Project description:More efficient therapies that target multiple molecular mechanisms are needed for the treatment of incurable bone metastases. Halofuginone is a plant alkaloid-derivative with antiangiogenic and antiproliferative effects. Here we demonstrate that halofuginone is an effective therapy for the treatment of bone metastases, through multiple actions that include inhibition of TGF? and BMP-signaling. Halofuginone blocked TGF-?-signaling in MDA-MB-231 and PC3 cells showed by inhibition of TGF-?-induced Smad-reporter, phosphorylation of Smad-proteins, and expression of TGF-?-regulated metastatic genes. Halofuginone increased inhibitory Smad7-mRNA and reduced TGF-?-receptor II protein. Proline supplementation but not Smad7-knockdown reversed halofuginone-inhibition of TGF-?-signaling. Halofuginone also decreased BMP-signaling. Treatment of MDA-MB-231 and PC3 cells with halofuginone reduced the BMP-Smad-reporter (BRE)4, Smad1/5/8-phosphorylation and mRNA of the BMP-regulated gene Id-1. Halofuginone decreased immunostaining of phospho-Smad2/3 and phospho-Smad1/5/8 in cancer cells in vivo. Furthermore, halofuginone decreased tumor-take and growth of orthotopic-tumors. Mice with breast or prostate bone metastases treated with halofuginone had significantly less osteolysis than control mice. Combined treatment with halofuginone and zoledronic-acid significantly reduced osteolytic area more than either treatment alone. Thus, halofuginone reduces breast and prostate cancer bone metastases in mice and combined with treatment currently approved by the FDA is an effective treatment for this devastating complication of breast and prostate-cancer.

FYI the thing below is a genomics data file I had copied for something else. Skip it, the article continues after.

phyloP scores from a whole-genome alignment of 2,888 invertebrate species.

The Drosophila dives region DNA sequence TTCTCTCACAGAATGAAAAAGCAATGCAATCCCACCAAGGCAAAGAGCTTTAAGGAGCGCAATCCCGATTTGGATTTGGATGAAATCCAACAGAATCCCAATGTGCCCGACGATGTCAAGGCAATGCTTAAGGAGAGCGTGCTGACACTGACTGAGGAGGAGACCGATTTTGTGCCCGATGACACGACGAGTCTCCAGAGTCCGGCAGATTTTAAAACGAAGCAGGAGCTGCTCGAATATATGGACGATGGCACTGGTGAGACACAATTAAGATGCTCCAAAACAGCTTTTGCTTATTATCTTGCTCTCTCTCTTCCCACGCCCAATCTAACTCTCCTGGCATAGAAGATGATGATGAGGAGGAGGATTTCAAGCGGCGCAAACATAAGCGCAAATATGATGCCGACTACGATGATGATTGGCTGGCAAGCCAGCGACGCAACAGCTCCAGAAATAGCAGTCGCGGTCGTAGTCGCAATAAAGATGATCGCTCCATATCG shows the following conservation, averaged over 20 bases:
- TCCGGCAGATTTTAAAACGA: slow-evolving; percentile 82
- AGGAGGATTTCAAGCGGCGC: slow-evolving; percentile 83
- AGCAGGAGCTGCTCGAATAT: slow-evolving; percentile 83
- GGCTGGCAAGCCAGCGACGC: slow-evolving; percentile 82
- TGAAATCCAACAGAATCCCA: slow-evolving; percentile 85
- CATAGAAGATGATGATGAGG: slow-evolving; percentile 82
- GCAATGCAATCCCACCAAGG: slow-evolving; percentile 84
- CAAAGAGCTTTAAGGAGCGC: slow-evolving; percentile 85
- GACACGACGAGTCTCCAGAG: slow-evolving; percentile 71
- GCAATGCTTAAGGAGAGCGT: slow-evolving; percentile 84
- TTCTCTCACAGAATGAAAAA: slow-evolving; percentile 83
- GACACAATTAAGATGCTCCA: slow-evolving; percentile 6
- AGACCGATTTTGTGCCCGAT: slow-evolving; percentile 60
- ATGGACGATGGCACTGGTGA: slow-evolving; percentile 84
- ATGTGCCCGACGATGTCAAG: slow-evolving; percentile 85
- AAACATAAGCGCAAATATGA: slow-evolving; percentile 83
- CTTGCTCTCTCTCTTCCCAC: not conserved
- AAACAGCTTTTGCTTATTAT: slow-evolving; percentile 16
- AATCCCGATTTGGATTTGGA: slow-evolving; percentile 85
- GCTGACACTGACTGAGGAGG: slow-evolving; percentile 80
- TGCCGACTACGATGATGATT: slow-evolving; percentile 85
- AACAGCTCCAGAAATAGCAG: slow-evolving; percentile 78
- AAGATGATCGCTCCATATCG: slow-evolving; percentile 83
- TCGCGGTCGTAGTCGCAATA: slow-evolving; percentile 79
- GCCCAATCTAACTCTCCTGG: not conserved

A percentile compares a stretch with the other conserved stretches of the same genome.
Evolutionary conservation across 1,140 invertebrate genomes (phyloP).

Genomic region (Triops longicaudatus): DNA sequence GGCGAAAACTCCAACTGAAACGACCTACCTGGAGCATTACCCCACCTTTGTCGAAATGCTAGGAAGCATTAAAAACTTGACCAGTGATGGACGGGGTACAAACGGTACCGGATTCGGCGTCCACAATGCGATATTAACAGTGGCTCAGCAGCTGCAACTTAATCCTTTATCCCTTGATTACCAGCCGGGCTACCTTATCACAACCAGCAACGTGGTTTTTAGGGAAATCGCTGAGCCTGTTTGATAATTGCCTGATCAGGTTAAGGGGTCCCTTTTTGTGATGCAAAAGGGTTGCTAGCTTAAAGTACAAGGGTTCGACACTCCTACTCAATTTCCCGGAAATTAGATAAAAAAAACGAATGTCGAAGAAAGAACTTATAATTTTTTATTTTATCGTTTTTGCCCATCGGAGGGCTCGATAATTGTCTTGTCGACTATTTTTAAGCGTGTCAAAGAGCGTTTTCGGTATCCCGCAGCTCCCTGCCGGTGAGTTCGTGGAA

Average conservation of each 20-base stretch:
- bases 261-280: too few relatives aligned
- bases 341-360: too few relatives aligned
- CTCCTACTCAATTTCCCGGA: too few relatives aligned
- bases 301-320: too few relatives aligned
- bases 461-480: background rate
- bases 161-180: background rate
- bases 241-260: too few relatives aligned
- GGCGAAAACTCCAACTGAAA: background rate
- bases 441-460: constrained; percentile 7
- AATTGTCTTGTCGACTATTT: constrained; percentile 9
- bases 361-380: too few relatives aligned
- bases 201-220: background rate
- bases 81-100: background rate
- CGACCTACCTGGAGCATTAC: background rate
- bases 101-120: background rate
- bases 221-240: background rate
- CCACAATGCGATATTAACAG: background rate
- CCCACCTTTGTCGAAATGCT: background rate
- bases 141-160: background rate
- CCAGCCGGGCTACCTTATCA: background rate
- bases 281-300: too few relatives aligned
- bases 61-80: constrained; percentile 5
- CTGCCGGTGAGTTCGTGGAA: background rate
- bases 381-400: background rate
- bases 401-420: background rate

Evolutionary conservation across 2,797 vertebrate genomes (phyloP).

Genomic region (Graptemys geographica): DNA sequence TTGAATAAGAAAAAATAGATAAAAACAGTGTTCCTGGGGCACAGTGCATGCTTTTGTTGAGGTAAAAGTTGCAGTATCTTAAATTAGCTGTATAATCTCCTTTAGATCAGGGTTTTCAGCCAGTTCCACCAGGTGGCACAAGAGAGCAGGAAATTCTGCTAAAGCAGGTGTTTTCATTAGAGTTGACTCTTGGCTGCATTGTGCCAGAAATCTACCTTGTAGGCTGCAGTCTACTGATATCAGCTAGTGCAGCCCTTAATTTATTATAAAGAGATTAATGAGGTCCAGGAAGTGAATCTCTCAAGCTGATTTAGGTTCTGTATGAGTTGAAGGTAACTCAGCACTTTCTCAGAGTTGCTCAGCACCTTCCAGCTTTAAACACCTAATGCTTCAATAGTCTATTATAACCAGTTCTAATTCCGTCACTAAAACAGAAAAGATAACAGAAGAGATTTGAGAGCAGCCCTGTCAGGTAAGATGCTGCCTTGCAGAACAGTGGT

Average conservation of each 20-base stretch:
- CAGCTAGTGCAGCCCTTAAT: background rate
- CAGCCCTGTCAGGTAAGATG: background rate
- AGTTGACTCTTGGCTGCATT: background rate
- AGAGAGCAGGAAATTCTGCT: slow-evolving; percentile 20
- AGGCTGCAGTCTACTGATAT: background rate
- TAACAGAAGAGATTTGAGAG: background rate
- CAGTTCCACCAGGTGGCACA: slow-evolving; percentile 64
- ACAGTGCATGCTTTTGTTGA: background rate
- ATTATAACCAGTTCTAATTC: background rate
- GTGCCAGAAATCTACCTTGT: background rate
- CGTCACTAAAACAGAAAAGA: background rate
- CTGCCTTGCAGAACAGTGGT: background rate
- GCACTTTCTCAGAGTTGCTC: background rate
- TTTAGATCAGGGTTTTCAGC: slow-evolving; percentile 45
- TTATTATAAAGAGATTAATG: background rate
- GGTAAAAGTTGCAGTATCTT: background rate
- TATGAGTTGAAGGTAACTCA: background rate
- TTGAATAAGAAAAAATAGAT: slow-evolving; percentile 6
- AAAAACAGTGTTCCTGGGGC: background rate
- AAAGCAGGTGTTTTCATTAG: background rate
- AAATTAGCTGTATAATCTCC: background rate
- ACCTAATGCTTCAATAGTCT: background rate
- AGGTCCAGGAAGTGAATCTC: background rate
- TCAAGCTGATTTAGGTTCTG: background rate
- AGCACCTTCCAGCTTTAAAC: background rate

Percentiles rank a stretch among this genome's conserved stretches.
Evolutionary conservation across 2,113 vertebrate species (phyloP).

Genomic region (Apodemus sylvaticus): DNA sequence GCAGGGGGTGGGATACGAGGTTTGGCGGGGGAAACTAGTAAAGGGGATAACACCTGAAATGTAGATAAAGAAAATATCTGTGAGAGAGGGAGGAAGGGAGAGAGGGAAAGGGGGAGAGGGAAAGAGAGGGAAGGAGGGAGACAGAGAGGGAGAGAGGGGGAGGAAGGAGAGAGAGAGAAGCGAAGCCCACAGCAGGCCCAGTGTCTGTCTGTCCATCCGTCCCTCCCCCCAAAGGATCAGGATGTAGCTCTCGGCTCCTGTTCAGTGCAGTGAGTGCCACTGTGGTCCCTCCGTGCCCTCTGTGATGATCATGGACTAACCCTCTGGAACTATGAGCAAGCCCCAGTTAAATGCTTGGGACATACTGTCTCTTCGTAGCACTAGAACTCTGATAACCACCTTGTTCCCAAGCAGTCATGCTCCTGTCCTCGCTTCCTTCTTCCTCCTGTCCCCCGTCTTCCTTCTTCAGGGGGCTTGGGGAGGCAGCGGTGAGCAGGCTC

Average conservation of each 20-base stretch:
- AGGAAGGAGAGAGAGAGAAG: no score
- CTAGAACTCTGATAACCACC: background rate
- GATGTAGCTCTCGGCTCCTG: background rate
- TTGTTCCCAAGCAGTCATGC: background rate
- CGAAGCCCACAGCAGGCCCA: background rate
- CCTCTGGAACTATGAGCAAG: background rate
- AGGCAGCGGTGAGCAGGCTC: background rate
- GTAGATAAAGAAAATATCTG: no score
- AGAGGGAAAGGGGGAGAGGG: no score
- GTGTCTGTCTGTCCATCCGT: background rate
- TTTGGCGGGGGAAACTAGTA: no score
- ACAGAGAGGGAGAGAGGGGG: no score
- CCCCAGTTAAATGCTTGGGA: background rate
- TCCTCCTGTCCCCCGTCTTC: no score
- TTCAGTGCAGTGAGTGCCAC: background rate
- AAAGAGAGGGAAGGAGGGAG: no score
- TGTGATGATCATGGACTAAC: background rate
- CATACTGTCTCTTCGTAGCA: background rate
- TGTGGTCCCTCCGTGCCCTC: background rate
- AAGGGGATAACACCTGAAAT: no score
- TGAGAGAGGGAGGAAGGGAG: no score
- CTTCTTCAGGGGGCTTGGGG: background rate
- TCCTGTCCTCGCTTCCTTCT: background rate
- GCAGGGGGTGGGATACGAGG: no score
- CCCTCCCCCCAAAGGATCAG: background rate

Project description:The type III TGF-? receptor (T?RIII) is a ubiquitous co-receptor for TGF-? superfamily ligands with roles in suppressing cancer progression, in part through suppressing cell motility. Here we demonstrate that T?RIII promotes epithelial cell adhesion to fibronectin in a ?-arrestin2 dependent and TGF-?/BMP independent manner by complexing with active integrin ?5?1, and mediating ?-arrestin2-dependent ?5?1 internalization and trafficking to nascent focal adhesions. T?RIII-mediated integrin ?5?1 trafficking regulates cell adhesion and fibronectin fibrillogenesis in epithelial cells, as well as ?5 localization in breast cancer patients. We further demonstrate that increased T?RIII expression correlates with increased ?5 localization at sites of cell-cell adhesion in breast cancer patients, while higher T?RIII expression is a strong predictor of overall survival in breast cancer patients. These data support a novel, clinically relevant role for T?RIII in regulating integrin ?5 localization, reveal a novel crosstalk mechanism between the integrin and TGF-? superfamily signaling pathways and identify ?-arrestin2 as a regulator of ?5?1 trafficking.